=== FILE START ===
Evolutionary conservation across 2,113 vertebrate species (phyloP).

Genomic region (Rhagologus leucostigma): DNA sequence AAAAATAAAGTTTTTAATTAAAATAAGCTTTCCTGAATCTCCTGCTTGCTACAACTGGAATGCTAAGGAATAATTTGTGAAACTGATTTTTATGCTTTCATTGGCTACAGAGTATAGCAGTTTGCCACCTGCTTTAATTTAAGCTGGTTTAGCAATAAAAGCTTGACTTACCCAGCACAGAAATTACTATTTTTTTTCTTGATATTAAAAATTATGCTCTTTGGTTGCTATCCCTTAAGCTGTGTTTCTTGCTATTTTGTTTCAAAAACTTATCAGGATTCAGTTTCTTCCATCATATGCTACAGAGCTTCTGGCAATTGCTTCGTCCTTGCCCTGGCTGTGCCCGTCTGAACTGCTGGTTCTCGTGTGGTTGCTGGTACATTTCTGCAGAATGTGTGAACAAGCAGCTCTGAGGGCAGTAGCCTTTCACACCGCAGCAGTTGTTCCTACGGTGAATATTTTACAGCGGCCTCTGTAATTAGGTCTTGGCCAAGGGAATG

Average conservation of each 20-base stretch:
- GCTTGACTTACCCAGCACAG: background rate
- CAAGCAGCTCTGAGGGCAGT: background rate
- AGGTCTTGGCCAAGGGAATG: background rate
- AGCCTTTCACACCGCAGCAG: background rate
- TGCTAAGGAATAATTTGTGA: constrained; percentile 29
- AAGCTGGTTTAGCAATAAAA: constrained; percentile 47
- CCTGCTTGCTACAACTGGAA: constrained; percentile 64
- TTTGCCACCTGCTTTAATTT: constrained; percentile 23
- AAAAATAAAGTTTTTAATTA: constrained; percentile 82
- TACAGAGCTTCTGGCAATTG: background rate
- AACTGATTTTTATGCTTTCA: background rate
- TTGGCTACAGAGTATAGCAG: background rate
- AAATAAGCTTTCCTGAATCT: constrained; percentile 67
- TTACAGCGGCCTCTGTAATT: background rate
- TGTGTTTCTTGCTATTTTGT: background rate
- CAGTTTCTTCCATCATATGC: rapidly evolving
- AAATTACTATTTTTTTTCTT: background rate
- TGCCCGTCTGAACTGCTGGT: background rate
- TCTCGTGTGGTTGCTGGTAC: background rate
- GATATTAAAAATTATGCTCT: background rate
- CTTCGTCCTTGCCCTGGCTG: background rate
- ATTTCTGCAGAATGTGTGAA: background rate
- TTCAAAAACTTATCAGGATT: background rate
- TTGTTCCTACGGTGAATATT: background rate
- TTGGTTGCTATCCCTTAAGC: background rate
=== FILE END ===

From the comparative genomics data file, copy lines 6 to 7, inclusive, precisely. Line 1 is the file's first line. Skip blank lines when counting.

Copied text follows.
- AGGTCTTGGCCAAGGGAATG: background rate
- AGCCTTTCACACCGCAGCAG: background rate